Leigh Marshall was 16 when the unexpected happened. Her father was diagnosed with the “C” word—Cancer. One week, he was coughing. By the end of the month, he died.
“I crossed a threshold at a very young age in terms of my knowledge about death,’’ Marshall says. “It doesn’t mean there was any innocence lost per se, but it just means there was an acquisition of a certain type of knowing.”
Marshall, an MFA playwright in the Theatre Arts Program at the University of Iowa, writes plays about her first-hand experience surrounding death. She debuted one such production, Laterality, Feb. 21-24 at the Theatre Building.
Laterality is about two twin brothers; one of whom has lung cancer and the other who is forced to take care of him in a surreal end-of-life situation. The two brothers are drawn to an elusive poet next door who brings meaning back to their lives as death approaches. The play explores both what it means to have lived and what it means to be dying in the context of love and brotherhood.
“Even in those rock bottom moments, the pursuit of love and the presence of love exists powerfully and in a very tangible way,” Marshall says.
Marshall’s play isn’t a direct recounting of her last days with her father, Albert Marshall, however it was written based on her feelings at that time. Her father, a multi-racial man with big green eyes, had cancer of unknown origin that spread to the lymph nodes, lungs, and torso.
“The play came out of what it was like to be in the room with somebody you love who is plugged into an oxygen machine,” says Marshall, who received an Iowa Arts Fellowship from the Graduate College. “You have to deal with these finalities and keep everything going. This play is me thinking about what really happens to the body when you have a galaxy of tumors inside of you and how that warps reality.”
Marshall remembers hitting rock bottom in the sense that her father, whom she loved so deeply, died out of nowhere. Despite experiencing the pain of losing her father, she still achieved good grades in school and lived her life to best of her ability.
“There wasn’t anything unspoken between my dad and me,” Marshall says. “In his hospital bed, he told me I had all the tools to do what I needed to do. It’s my job to use those tools.”
Marshall spent a decade writing Laterality, much of it as an undergraduate at Stanford University, where she went on to work as a research and executive assistant to former Dean of Students and New York Times Bestselling Author Julie Lythcott-Haims.
Described as brilliant, captivating, and conscientious by colleagues, Marshall displayed her in-depth writing talents by creating carefully crafted scenes in Laterality that brought the characters Blue, Skinny, the Poet, and the Professor to life.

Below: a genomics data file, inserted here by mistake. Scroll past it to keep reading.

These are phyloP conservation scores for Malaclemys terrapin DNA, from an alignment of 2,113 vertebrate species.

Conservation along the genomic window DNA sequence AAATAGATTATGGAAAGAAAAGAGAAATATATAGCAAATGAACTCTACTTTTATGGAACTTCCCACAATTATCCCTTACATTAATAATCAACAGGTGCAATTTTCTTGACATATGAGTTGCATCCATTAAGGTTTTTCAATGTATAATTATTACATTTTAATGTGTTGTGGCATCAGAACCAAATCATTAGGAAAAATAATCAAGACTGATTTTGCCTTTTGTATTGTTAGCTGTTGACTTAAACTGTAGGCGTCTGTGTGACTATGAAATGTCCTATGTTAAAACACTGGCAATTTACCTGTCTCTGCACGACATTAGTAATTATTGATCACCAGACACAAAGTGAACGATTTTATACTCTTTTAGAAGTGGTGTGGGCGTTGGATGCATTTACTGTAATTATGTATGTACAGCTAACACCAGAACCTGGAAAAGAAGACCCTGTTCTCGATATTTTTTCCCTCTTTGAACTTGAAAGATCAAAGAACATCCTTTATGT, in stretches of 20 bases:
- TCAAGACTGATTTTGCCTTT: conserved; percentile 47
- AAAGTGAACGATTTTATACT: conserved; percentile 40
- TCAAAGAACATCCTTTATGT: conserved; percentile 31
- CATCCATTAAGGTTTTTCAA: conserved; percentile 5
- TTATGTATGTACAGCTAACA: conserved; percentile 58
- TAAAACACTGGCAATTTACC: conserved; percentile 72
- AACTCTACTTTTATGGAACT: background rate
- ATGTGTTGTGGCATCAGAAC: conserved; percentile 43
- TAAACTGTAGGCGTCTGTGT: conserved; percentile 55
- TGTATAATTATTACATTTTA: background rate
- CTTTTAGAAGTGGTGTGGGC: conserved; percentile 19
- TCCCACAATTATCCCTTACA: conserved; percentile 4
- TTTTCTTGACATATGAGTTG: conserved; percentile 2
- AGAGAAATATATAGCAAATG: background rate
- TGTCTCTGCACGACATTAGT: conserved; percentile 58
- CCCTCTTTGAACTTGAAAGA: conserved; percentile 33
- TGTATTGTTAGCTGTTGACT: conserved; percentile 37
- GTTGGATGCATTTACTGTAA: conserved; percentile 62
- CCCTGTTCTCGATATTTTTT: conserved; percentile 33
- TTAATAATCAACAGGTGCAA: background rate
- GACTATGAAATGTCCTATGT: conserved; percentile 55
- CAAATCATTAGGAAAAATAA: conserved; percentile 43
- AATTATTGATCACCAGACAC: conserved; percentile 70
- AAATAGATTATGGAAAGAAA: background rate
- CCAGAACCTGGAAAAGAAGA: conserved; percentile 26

Vinnie Doud, a senior from Stuart, Iowa, played Blue, whose brother Skinny was diagnosed with lung cancer. Blue is a troubled character who is dependent on his vices (smoking, alcohol) and wants to run away from the responsibility of caring for his brother.
After having read some of Marshall’s work, Doud jumped at the chance to audition for a role in Laterality.
“She writes these very deep-layered characters who are an extreme challenge, especially for me just because I haven’t had the chance to work with that challenging of a character before,” Doud says. “It pushes me to be a better actor.”
When reading the script, Liat Graf, a first-year MFA actor, was drawn to the fascinating world her character, The Poet, was creating.
“The world created by Leigh is very specific but it still allows me as actor to make it my own, which is really unique and a gift,” Graf says. “The play allows everyone involved to make the piece our own as the community who’s creating it. It’s been a fascinating and fulfilling experience, especially since the play is about something that’s so real and that so many people have been affected by.”
Marshall is proud of the actors for bringing her play to life.
“Even though Skinny dies at the end of the play, he does live in it, too,” Marshall says. “Each of the characters are alive. To witness the process of that happening through the hard work of the actors and the creative team is magical and powerful.”
Theatre Arts MFA Program
Iowa City, a UNESCO City of Literature, is a great place to cultivate the creative process. Whether you craft short stories, poems, novels, or plays, the University of Iowa features many incredible writers across all sorts of disciplines.
This storied history was not lost on Marshall when she decided where to pursue her MFA. She recalls a conversation with Art Borreca, UI associate professor and co-head of the Playwrights Workshop.
“During my finalist interview, he told me that every single writer in the room is different from each other and does different work,” Marshall says. “That is what sold me. I didn’t want to conform to certain artistic standards. I wanted to collaborate with intellectually different writers with different viewpoints.
“One of the fortunate things about being an MFA playwright at Iowa, you’re given space, time and resources to devote the majority of your time to the writing of your plays.”